Remembrances: Ed Beam--A Wish of a Lifetime Fulfilled

Stanley Trochonowicz and his wife, 2002 Reunion

While on vacation in Florida, winter of 2000, George Vandre and Stanley Trochonowicz began discussing their war experiences and discovered they had both served in the 355th Infantry. Stanley spoke of his long-standing desire to make contact with former members of his company. George suggested a letter to the editor of 'The Rolling W" and even assisted Stanley in writing it. (For those who did not know George, he was one of our fallen comrades honored at the recent Reunion.) Following is a portion of Stanley's letter published in the August 2001 issue.

"At the time of the German occupation of Poland, I became a displaced person sent as a farm laborer to the eastern part of Germany. Toward the end of WWII, I was liberated by C (actually E), 355th Infantry. Captain Lowe, Company Commander, took me under his wing as an interpreter and treated me as just another GI. After the Division left our area, I joined the Polish Army, guarding POW's and then at the age of 26 moved to England, eventually moving to Canada where I am now a citizen. If any members of C or E Company remembers me, I would appreciate hearing from them."

Stanley was born in Ostrowski, a village in east central Poland. At age 19, he was put on a train by the occupying Germans and taken to Unterbodnitz, Germany. For the next four years he worked there as a farm laborer along with other displaced persons and POW's. Days on the farm were spent in the fields. Nights were spent in a house. If caught elsewhere, police said he would be sent to a concentration camp. Food was meager and sometimes "crawling with worms". Even though Stanley's farm stay was a trying one, he made the best of it.

Through contacts with local German people, as well as with French and Russian POW's, he learned to speak each of these language Late in the war, E Company, 355th Inf. occupied Unterbodnitz.. He met and spoke in French with Captain Lowe.(Captain Lowe retired from the Army as a Colonel. He died in August 1997). Stanley did not speak English at that time and Captain Lowe did not speak either German or Russian. Stanley states sincerely "that man changed my life that day". As a result of that meeting, Stanley joined, was absorbed into or just became of part of E Company without any paperwork to identify him or why he was there. He served as an interpreter, but also as a regular platoon member, even to the extent of at least one patrol. He was given a uniform, a rifle and army food but not pay. Ted Gutkowski, a Polish American in the company, became his friend and even paid for his PX needs. Ted also aided Stanley in communicating with other company personnel.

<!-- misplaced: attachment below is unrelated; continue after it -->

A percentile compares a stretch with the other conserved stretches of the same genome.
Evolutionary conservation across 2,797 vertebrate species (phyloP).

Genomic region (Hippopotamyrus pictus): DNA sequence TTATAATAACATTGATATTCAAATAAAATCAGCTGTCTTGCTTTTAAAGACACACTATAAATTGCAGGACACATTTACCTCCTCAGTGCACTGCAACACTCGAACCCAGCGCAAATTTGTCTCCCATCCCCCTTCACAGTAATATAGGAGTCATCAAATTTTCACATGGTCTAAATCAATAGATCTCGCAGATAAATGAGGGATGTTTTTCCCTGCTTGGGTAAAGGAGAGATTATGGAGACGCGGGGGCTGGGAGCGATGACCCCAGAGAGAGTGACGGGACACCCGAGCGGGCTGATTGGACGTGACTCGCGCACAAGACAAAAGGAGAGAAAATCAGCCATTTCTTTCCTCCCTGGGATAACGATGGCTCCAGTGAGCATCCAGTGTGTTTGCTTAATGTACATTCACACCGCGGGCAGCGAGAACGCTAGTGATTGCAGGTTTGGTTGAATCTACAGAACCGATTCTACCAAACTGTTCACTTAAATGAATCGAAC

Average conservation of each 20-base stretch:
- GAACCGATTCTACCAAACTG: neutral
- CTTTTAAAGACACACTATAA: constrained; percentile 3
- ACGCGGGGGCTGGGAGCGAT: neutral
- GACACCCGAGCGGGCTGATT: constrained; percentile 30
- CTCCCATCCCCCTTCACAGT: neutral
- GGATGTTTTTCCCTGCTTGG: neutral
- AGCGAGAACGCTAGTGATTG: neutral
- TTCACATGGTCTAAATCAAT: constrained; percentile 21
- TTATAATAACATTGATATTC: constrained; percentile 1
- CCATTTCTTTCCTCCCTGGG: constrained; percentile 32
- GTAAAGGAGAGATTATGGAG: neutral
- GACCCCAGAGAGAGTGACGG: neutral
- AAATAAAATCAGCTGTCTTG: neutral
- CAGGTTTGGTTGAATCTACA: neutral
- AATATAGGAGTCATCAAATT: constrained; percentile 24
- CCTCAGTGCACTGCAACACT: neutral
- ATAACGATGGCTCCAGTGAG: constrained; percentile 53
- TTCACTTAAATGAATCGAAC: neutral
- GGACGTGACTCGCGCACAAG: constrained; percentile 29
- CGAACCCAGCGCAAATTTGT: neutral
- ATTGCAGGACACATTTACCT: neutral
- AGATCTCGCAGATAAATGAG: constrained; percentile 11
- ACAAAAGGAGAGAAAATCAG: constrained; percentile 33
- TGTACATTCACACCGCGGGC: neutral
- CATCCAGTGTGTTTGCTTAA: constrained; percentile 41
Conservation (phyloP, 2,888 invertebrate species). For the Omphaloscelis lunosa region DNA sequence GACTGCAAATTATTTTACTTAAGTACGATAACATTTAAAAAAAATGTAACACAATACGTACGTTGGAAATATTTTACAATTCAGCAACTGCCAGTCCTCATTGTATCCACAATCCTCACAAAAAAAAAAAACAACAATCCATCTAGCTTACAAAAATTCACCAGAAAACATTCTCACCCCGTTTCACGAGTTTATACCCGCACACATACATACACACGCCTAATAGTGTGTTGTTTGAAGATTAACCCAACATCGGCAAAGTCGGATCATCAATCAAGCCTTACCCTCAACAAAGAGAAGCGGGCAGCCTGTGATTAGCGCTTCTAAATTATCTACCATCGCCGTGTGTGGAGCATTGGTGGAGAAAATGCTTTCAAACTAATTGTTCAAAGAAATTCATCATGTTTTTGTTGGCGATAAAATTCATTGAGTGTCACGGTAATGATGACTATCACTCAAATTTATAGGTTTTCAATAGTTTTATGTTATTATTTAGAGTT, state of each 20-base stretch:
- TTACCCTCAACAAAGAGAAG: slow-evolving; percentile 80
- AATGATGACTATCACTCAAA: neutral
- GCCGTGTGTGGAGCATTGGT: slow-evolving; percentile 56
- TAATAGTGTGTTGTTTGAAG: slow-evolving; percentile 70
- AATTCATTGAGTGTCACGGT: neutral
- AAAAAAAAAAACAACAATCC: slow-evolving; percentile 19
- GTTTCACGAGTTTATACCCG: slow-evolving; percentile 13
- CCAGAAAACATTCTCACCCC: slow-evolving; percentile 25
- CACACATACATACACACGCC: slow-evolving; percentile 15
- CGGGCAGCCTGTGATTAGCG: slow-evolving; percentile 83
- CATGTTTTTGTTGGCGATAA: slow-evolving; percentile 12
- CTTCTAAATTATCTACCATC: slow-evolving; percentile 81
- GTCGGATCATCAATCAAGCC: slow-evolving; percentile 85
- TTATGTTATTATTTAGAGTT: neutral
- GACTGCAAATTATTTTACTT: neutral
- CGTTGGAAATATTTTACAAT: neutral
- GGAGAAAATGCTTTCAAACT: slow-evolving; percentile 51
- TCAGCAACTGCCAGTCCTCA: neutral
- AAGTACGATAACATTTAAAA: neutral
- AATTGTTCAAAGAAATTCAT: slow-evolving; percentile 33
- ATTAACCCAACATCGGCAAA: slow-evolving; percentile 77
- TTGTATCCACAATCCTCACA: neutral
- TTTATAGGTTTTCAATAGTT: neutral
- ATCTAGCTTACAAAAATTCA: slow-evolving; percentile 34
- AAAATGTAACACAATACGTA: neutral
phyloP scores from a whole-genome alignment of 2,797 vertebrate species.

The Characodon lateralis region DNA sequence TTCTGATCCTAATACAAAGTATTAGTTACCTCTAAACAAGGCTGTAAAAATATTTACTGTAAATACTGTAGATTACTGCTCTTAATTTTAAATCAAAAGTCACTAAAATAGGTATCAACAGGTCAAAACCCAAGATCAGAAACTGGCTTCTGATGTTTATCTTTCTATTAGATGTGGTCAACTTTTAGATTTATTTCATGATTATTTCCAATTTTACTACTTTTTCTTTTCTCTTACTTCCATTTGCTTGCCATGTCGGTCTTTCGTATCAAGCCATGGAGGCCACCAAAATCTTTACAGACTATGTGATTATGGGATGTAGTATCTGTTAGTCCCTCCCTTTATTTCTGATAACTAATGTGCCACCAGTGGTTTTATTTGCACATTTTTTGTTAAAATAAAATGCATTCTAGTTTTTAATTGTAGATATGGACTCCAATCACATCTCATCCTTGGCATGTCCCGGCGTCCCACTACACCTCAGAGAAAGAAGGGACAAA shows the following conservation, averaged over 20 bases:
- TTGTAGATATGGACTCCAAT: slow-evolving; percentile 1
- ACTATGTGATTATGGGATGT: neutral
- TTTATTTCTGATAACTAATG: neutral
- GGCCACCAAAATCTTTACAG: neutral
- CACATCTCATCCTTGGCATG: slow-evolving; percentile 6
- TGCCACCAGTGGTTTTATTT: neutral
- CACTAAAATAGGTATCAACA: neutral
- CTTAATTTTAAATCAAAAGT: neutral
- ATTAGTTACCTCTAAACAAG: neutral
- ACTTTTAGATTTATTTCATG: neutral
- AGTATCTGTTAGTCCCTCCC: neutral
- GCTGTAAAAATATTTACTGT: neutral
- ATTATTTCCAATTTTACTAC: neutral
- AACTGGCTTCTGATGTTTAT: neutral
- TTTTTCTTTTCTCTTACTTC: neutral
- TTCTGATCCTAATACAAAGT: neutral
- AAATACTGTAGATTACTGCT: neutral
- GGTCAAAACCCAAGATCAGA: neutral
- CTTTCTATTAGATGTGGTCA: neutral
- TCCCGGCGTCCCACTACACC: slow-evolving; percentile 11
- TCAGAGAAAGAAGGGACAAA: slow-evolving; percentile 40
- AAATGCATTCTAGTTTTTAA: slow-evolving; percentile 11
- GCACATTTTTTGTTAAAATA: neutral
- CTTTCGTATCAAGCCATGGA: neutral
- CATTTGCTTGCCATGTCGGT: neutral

Stanley was left behind when the war ended and the 89th moved back to France. He wandered around with some other American units for a while. Then, he joined a Polish Army group being formed and was assigned as a guard for German POW's and some military facilities. He took advantage of the opportunity in 1948 to emigrate to England where he enjoyed his work and the many friends he made. Yet, after six years in England, Stanley and some friends moved to Canada. He met and later married his lovely wife, Johanna. She had moved to Canada from her native country of Holland. They live in Brampton, Ontario,(near Toronto), but they usually vacation for a few winter months in Panama City, Florida.

While browsing through the August 2001 issue of TRW, I noticed Stanley's letter to the editor, recognizing him immediately, as the Polish refugee that became a quasi member of E Co, 355th Inf. late in the war. I sent a letter to him acknowledging my memory of him, included a few pictures and names of addresses of several former E Co. members. Subsequently other letters and phone contacts were made, including the subject of Stanley and Johanna possibly attending the Indianapolis Reunion.

On Thursday, August 22, Stanley and Johanna arrived in Indianapolis and were welcomed by five former E Co Comrades and their wives. Unfortunately Ted Gutkowski was not one of us due to recent by-pass surgery. Thanks to Dick and Laurel Halsch, Bill and Norma Odegard, Bob and Eleanor Shumway, Stan and June Swan, my wife, Evelyn, and others they met during the Reunion. They had a great time. Stanley was heard several times to say, "This is the most I have felt at home in many, many years." Stan Swan gave him a cap with the inscription E Co. 355th, 89th Div. WWII on it. This brought tears to our Polish friend's eyes as well as more expressions of gratitude for "allowing" him to be a part of the Reunion.

During the General Session, the Society By-laws were amended to add a category of Friends of the Society of the 89th Division, WWII. This action opened the door that Stanley had asked about several times ...membership or some form of official relationship that would permit him to attend reunions and receive The Rolling W. Bill Odegard and I took Stanley to see Larry Berg about paying dues. Marge Berg assisted him in doing so. Before leaving, Stanley expressed thanks to "Mr. Berg". Larry's response was, "My name is not Mr., it is Larry." As we left the room Stanley was overjoyed. "Did you hear what he said? He said to call me Larry."

Later at the Reunion Banquet and again afterward, Stanley said, "This has been the wish of my lifetime fulfilled."